As the recrystallization is being reached, the deformation bands disappear, and the new grains start to grow around them, as can be observed in Figure 7(a). However, if the forging temperature is increased up to recrystallization, the microstructure presents a new grain structure. Figure 7(b) shows an optical micrograph of the N2 blade forged at 300[degrees]C where most of its microstructure is recrystallized.

4.2. SEM Analysis. Scanning electron microscopy (SEM) was used. Samples were electropolished with perchloric acid, ethanol, and glycerine. All the SEM micrographs were obtained using backscattered electrons.

Figure 8(a) shows a SEM micrograph from N0 forged blade at 25[degrees]C. It can be observed that the grain size is close to 1 [micro]m. In Figure 8(b), N2 blade forged at 25[degrees]C can be observed. Comparing Figure 8(a) with Figure 8(b), it is shown that grains have more distortion in the N2 forged blade, due to the strain accumulation during the ECAE process.

However, once the material has been forged at a temperature value above 25[degrees]C, a more homogeneous grain distribution is observed in the internal microstructure (Figure 9(a)). Also, the presence of new grains indicates that recrystallization has started. In this case, the forging temperature is 100[degrees]C. Recrystallization is more evident at temperatures above 100[degrees]C as shown in Figure 9(b). At 10000x, a high number of new grains can be observed. This internal microstructure corresponds with N2 forged blade at 175[degrees]C, which is the optimum temperature for this process.

Up to a temperature value of 200[degrees]C, the microstructure is in a recovery state. This can be observed in Figure 10(a), and a submicrometric microstructure is revealed as well. Figure 10(b) shows the grain size at 25000x where a complete recrystallization of the material is revealed. A homogeneous grain distribution can be appreciated.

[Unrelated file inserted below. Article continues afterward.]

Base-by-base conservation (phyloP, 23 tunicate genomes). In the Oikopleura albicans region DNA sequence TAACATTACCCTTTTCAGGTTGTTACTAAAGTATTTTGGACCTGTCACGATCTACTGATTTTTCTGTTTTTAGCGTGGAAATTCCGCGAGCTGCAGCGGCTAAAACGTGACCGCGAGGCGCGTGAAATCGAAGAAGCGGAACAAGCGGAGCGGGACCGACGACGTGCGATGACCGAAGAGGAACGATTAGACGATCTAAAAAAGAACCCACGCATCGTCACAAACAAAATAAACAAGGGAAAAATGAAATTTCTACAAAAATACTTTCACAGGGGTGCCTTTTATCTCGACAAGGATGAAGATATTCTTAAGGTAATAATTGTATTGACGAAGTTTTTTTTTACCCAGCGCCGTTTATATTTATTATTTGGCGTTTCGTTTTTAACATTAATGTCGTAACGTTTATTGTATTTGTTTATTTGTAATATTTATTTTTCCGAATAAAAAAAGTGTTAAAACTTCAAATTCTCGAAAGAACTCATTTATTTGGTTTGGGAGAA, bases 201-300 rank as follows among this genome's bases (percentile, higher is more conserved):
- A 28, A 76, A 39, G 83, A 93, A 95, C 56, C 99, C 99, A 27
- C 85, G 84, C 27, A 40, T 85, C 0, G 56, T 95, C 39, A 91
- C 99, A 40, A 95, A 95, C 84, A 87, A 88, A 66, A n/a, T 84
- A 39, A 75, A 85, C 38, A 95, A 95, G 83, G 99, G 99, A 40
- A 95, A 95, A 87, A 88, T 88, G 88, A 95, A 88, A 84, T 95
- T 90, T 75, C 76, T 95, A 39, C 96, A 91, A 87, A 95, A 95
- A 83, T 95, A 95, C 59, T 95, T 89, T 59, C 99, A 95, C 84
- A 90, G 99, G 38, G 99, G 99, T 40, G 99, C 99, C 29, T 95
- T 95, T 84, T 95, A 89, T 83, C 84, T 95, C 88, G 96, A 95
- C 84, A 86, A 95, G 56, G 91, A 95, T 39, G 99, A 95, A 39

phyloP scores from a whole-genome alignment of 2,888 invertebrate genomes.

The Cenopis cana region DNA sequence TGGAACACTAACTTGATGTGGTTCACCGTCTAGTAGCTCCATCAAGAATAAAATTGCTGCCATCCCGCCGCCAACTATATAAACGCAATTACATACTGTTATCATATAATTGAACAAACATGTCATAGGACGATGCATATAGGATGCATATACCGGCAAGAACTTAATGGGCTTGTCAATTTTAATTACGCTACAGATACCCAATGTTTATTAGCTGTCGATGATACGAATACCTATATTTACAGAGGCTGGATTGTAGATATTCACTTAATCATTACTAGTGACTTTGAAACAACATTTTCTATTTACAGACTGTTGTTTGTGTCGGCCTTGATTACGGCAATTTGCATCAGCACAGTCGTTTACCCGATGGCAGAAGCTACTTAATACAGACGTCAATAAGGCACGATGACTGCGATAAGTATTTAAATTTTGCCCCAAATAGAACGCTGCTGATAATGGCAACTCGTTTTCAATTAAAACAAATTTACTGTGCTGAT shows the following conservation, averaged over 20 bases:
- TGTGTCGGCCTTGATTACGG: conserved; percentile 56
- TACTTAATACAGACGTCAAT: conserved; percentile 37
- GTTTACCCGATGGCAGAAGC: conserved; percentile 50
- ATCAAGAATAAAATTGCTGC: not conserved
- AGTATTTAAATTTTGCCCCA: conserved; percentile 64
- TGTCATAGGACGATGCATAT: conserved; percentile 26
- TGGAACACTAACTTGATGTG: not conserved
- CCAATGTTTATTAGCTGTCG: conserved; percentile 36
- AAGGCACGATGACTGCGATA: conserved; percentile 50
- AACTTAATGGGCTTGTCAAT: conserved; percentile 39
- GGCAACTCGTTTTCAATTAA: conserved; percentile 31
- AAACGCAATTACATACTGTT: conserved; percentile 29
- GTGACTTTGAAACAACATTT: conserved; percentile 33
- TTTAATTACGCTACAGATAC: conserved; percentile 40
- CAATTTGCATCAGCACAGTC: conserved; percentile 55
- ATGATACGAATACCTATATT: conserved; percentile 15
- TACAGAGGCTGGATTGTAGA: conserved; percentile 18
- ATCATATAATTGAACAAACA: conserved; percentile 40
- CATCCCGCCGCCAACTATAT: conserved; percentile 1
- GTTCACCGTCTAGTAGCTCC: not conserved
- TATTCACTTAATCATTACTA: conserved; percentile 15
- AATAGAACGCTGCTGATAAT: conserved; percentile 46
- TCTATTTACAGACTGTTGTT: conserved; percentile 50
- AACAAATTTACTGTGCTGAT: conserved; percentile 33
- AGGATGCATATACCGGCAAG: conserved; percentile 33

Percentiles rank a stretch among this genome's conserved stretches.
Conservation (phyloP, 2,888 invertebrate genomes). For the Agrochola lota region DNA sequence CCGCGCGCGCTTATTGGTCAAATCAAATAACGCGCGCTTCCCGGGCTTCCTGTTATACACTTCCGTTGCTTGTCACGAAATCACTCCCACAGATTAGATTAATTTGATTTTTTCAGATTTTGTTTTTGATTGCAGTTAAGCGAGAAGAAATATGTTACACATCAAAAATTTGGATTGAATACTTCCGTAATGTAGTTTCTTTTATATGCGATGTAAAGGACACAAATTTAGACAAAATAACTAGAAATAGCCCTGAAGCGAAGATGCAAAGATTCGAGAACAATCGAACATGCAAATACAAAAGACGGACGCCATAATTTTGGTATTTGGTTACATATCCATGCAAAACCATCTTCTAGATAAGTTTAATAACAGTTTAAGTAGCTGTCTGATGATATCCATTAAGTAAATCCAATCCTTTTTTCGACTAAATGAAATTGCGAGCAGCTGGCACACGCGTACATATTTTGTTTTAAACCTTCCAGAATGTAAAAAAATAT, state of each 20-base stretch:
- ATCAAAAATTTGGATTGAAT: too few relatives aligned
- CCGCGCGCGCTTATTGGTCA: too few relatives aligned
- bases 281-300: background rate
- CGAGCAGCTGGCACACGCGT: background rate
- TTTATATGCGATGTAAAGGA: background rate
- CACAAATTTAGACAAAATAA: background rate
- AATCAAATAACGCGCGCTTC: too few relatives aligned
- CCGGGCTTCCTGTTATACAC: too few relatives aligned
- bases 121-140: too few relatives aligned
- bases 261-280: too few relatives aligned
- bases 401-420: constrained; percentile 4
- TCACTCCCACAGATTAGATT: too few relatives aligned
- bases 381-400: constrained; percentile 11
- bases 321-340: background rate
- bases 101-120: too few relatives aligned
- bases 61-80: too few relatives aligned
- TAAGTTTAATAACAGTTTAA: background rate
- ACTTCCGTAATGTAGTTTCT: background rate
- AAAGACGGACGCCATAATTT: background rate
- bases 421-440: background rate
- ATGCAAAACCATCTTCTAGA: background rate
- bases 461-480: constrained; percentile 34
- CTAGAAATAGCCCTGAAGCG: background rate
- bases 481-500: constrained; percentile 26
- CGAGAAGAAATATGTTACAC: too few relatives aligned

As shown in Figures 11(a) and 11(b), the grain size has increased in comparison with the submicrostructure obtained in Figure 10(b), due to the increase in the forging temperature. In Figure 11(a) the forging value is 250[degrees]C, so the grain growth begins to be appreciated. Figure 11(b) shows the microstructure of the blade forged at 300[degrees]C, where the grain size continues growing.

5. Conclusions

In this study, a straight blade was manufactured from AA-5083 previously processed by ECAE twice with route C. Afterwards, this material was isothermally forged at different temperature values ranging from 25[degrees]C to 300[degrees]C.

The temperature of 175[degrees]C is considered to be the optimum forging temperature in the case of this aluminium alloy since no internal cracks appear in the blade and there is only a very slight decrease in its microhardness compared to that of the submicrometric grain size starting material. Moreover, the microhardness of the forged blade at this recovery temperature of 175[degrees]C is higher than those obtained with N0 as starting material.

In appropriate processing conditions, it is possible to obtain submicrometric structure in the isothermally forged parts obtained from previously ECAE processed materials. Therefore, with this present study, we have demonstrated that it is possible to obtain straight blades with improved mechanical properties compared to those obtained with conventional methods. 10.1155/2013/673247


The authors acknowledge the support given by the Spanish former Ministry of Science and Innovation (now Ministry of Economy and Competitiveness) under the Research Project DPI2010-18941.


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Daniel Salcedo, Carmelo Luis, Ignacio Puertas, Javier Leon, Juan Pablo Fuertes, and Rodrigo Luri

Mechanical, Energetics and Materials Engineering Department, Public University of Navarre, Campus de Arrosadia s/n, 31006 Pamplona, Spain

Correspondence should be addressed to Carmelo Luis;

Received 29 May 2013; Accepted 22 September 2013

Academic Editor: Min Wang
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Title Annotation:Research Article
Author:Salcedo, Daniel; Luis, Carmelo; Puertas, Ignacio; Leon, Javier; Fuertes, Juan Pablo; Luri, Rodrigo
Publication:Advances in Materials Science and Engineering
Date:Jan 1, 2013